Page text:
2019 NBA All-Star Diary: Day 1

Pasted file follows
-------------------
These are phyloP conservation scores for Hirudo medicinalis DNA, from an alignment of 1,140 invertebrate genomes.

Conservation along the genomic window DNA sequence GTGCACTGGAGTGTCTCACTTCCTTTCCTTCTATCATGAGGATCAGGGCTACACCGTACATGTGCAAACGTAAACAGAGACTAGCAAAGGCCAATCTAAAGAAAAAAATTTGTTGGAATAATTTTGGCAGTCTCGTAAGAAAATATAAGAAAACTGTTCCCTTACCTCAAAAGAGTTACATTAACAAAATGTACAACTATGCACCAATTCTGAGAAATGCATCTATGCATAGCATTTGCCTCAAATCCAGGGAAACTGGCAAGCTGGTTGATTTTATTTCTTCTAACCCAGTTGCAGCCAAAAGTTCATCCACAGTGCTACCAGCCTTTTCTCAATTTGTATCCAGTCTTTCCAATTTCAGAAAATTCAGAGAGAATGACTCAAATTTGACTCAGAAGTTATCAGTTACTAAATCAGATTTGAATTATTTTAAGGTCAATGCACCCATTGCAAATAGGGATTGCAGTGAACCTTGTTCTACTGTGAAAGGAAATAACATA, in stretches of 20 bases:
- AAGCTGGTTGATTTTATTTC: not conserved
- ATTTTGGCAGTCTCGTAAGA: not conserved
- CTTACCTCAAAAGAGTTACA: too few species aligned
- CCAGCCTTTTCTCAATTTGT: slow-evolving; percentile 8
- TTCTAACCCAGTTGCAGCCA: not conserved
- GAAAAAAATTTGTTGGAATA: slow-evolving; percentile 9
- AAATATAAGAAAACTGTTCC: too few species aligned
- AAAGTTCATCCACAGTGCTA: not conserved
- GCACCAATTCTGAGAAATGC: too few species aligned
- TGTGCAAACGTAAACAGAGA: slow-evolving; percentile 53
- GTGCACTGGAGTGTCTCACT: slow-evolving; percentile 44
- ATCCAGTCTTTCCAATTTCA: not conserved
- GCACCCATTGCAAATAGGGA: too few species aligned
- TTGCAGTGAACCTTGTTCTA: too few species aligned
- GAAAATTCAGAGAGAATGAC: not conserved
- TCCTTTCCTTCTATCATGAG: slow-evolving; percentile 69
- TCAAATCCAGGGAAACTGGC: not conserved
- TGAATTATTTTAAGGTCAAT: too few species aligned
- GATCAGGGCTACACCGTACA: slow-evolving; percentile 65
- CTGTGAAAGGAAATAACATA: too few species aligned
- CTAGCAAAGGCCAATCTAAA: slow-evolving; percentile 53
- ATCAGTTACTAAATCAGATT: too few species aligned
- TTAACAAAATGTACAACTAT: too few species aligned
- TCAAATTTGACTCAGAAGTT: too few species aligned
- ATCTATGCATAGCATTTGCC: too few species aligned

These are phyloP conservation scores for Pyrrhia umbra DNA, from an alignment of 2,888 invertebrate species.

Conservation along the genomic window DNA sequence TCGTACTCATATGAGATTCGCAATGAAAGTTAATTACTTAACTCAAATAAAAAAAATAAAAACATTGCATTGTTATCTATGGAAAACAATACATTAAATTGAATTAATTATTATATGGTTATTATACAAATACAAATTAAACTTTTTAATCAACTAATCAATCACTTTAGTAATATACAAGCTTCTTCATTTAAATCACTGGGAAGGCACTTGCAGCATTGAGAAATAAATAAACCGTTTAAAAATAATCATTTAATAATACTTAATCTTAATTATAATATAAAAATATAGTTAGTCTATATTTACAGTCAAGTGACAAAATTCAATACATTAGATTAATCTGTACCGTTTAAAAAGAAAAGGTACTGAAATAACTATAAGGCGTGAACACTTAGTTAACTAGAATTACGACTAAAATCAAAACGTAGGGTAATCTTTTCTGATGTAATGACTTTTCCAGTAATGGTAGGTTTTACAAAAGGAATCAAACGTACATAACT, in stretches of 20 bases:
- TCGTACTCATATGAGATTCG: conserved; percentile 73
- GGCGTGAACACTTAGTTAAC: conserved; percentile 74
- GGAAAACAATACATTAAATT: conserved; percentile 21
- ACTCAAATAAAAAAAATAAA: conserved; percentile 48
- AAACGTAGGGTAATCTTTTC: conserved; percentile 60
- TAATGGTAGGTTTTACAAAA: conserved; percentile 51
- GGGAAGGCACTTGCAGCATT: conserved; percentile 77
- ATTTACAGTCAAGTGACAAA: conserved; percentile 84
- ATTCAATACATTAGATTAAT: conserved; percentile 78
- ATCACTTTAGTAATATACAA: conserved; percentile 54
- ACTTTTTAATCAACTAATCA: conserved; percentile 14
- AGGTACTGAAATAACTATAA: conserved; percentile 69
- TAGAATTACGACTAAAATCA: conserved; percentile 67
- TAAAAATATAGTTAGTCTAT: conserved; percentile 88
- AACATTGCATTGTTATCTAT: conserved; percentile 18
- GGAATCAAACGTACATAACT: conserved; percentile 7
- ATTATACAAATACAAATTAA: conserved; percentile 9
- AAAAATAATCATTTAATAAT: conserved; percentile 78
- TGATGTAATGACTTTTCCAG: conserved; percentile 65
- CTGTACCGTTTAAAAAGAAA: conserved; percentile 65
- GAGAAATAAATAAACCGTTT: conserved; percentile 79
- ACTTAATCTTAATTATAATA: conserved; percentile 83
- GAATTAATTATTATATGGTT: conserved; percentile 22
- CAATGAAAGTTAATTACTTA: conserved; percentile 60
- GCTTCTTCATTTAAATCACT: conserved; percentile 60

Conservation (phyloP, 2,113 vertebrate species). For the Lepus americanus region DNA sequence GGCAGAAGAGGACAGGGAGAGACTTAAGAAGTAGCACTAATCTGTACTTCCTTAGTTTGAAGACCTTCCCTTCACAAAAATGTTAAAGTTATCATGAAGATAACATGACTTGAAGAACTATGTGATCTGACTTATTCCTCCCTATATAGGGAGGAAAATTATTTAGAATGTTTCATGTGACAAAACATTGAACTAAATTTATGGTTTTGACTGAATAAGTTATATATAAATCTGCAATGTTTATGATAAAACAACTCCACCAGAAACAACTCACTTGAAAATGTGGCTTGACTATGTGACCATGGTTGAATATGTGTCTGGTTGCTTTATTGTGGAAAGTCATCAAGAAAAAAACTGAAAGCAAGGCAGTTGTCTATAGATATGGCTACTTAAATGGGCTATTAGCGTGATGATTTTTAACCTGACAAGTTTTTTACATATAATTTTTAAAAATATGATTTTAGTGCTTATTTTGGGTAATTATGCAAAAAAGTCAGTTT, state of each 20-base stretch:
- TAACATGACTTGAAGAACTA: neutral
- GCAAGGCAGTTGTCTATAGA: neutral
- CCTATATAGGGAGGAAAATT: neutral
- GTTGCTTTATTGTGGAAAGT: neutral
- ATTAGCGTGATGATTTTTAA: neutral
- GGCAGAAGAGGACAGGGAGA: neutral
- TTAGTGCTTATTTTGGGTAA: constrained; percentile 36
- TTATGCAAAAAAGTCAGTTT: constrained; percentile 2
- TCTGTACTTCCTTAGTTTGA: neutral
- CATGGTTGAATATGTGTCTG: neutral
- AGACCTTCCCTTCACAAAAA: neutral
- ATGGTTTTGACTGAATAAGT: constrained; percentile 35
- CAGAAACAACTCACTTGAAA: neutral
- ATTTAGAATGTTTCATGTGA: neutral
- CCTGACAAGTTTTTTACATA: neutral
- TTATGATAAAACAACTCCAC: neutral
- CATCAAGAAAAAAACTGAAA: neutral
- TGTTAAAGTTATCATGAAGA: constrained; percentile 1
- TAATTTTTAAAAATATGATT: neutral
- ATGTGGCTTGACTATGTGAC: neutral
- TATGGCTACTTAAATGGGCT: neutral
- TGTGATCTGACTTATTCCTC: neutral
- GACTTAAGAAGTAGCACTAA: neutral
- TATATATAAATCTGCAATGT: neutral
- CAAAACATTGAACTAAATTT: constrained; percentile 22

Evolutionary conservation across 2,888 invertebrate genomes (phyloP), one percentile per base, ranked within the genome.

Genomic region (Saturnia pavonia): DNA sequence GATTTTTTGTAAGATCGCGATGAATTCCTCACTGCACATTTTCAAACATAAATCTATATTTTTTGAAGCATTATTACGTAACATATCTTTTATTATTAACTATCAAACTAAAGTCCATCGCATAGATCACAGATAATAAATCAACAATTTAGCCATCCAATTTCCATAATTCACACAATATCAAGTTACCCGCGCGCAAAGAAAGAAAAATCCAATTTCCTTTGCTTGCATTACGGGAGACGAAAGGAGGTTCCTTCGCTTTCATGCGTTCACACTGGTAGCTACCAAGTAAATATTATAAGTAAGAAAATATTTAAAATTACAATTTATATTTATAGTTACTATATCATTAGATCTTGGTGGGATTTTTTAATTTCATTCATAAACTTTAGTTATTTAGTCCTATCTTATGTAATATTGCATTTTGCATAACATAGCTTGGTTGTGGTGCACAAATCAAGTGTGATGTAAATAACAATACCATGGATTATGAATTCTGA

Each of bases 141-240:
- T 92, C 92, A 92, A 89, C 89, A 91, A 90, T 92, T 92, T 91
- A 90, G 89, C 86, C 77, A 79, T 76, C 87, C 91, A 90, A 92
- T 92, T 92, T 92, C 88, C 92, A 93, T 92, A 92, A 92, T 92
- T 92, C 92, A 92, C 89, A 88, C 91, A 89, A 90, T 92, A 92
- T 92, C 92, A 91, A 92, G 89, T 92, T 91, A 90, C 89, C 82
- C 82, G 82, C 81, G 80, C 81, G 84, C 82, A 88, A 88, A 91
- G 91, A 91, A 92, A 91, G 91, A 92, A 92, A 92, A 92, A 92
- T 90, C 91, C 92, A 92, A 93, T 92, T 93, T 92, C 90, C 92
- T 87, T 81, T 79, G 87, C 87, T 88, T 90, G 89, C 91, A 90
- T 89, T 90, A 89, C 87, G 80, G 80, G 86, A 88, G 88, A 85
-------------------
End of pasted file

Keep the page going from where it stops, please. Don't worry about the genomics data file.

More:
5:20 A.M. – For some reason, I woke up 10 minutes before the alarm on my cellphone was scheduled to ring. Maybe it was jetlag. Maybe it was excitement. It didn’t matter, I had to get up from bed to prepare for the 2 hour and 30 minute drive from Durham to Charlotte. Me and my colleague, TJ Manotoc had taken a detour from our planned schedule to visit Duke University. Now, that we were done with that, it was time to revert back to our primary task of covering the 2019 NBA All-Star Game. During our drive back to Charlotte, I looked out the window to the sight of clear skies telling me that it was going to be a good day. 8:50 A.M. – The first task for journalists covering the NBA’s mid-season event is to secure a media pass. This is basically an ID that gives one clearance to all events that are happening throughout All-Star Weekend. After parking our rented car and walking to the designated hotel for the media credentials pick-up, we were ready to head to our first activity of the day. 9:35 A.M. – Hosting the best young players in the league was the Bojangles Coliseum where the first media availability session was about to take place. The Mountain Dew Rising Stars is first major event of All-Star weekend and we were given the opportunity to see the players from Team U.S. and Team World up-close to field in questions. Rookie sensation Luka Dončić drew the biggest crowd of reporters from all over the world. Because it would be tough for me to ask the Slovenian a question, I decided to go to another podium where this year’s number on overall pick, Deandre Ayton was sitting. “Deandre! Who’s the toughest center you’ve played against so far in your rookie season?” I asked. “Uuuhhh… nobody. Not yet. All the centers I’ve played against so far haven’t really went at me yet. I think they were just playing though the rhythm and not really going at me,” replied Deandre. I saw another player drawing a huge crowd and realized it was Ben Simmons, who is currently my second favorite NBA player behind Blake Griffin. After waiting for a little while, I pounced on the opportunity to field in a question. “Ben, with the current Sixers lineup, what do you think are the weaknesses that you guys need to improve on so that you can win the championship this year?” The 6’10” point guard from Australia looked right at me and said, “Offense. Defense.” Honestly, I was a little bit disappointed because I was expecting a more thorough answer but I guess that’s how it is sometimes. These athletes are asked a million questions and it might be a struggle for them to stay consistent with regards to being accommodating to people. Atlanta Hawks point guard Trae Young and LA Lakers forward Kyle Kuzma were two other players I visited. With so many players on both rosters, it would be extremely difficult to get to converse with all. But, seeing them right in front of you and having an opportunity to talk to them was an amazing experience. 11:00 A.M. – All media had been requested by the organizers to clear the court so we could witness Team World practice for the night’s event. Even though I got a very short answer from Simmons, I still observed him. Watching him dribble the ball up the floor and make long strides to the basket for dunks was a sight to behold. He could even knock down three-pointers. 11:45 A.M. – It was now the turn of Team U.S. to take the floor for practice. Donovan Mitchell and Jayson Tatum looked like they could be the best players on the squad but I was particularly looking at Young and his ability to shoot the ball and handle it exceptionally well. Kuzma was also taking every drill seriously. Just like he would the Rising Stars. 1:06 P.M. – After gathering content, TJ and I decided to have a late lunch at Denny’s. We looked at the schedule and realized that our next activity would not be happening until nine in the evening. More time to sleep, I thought. 2:23 P.M. – TJ dropped me and our luggage off at Springhill Suites, our hotel for the next three days. He left me there to check-in while he returned the rental car to the airport. But, as I went to the counter, I was told by the front desk that our room would not be available until 3:00 P.M.. That’s when I decided to look around. 2:45 P.M. – I went to the Hornets Fan Shop to look at the NBA All-Star merchandise and saw an interesting selection of hats, jerseys and all kinds of memorabilia. And then, I noticed a man carrying a box which contained a pair of Nike Adapt BBs, the shoes I tested last month in New York. I asked him where he got them and told me to check out the “Jordan pop-up shop” across the Spectrum Center. 2:55 P.M. – While walking on the street, I saw a long line outside a building. It turns out, this was where that man got his Nike Adapt BBs. It was a Foot Locker – House of Hoops pop-up shop which sold various sneakers that were scheduled to be released specifically during the NBA All-Star weekend. Because of my unforgettable experience in Manhattan, I decided to join the line for a chance to get my own pair of the most futuristic basketball shoes Nike has ever made. Thankfully, I was given a wristband with a number, allowing me to leave the line to check into the hotel. 3:15 P.M. – I checked into our hotel room and felt thankful that it had such a great location. Springhill Suites was right across the Spectrum Center, the venue of NBA All-Star weekend and of course, just down the block from the pop-up shop. As soon as TJ arrived, I left to resume my quest to buy the shoes. 4:46 P.M. – Finally, I was a proud owner of my very own Nike Adapt BB. I felt like my trip to the New York was given more meaning now. Also, I felt like this was one of the reasons my journey has taken me to Charlotte. But, there was still more work to be done. 8:30 P.M. – Less than an hour before tip-off of the Rising Stars game, TJ and I did a Facebook Live discussion right outside the Spectrum Center to update fans back at home about what has happened so far at the All-Star event and what we should look forward to. 8:55 P.M. – We couldn’t believe it. Our assigned seats were located high up in the bleachers. On the very last row. I was breathing heavily after making the climb up the arena. All of a sudden, the players looked more like ants compared to the giants that they were during our morning sessions with them. 10:54 P.M. – Team U.S. defeated Team World behind the 35 points and 6 rebounds of Kuzma, who was named MVP of the Rising Stars. Kuzma was also one of the easiest players to talk to among his peers. 11:05 P.M. – Just when I thought we were given a lot of access to the players, we were given more. There was another media session which commenced right after the game! 12:11 A.M. – Another thing the NBA is very generous with is food. TJ and I ended our long day at a restaurant and bar that the league booked for us international journalists. As we chomped down our food, we talked about how the NBA All-Star weekend would take a lot of our time from us, including our sleeping hours. TJ has been covering this annual event since 2011. He’s used to the grueling schedule. Me, I’m just soaking it all in. I have a few hours left before I have to get up and work again. As always, I’m going to try to have as much fun as possible. After all, it’s the NBA All-Star. It’s supposed to be fun......»»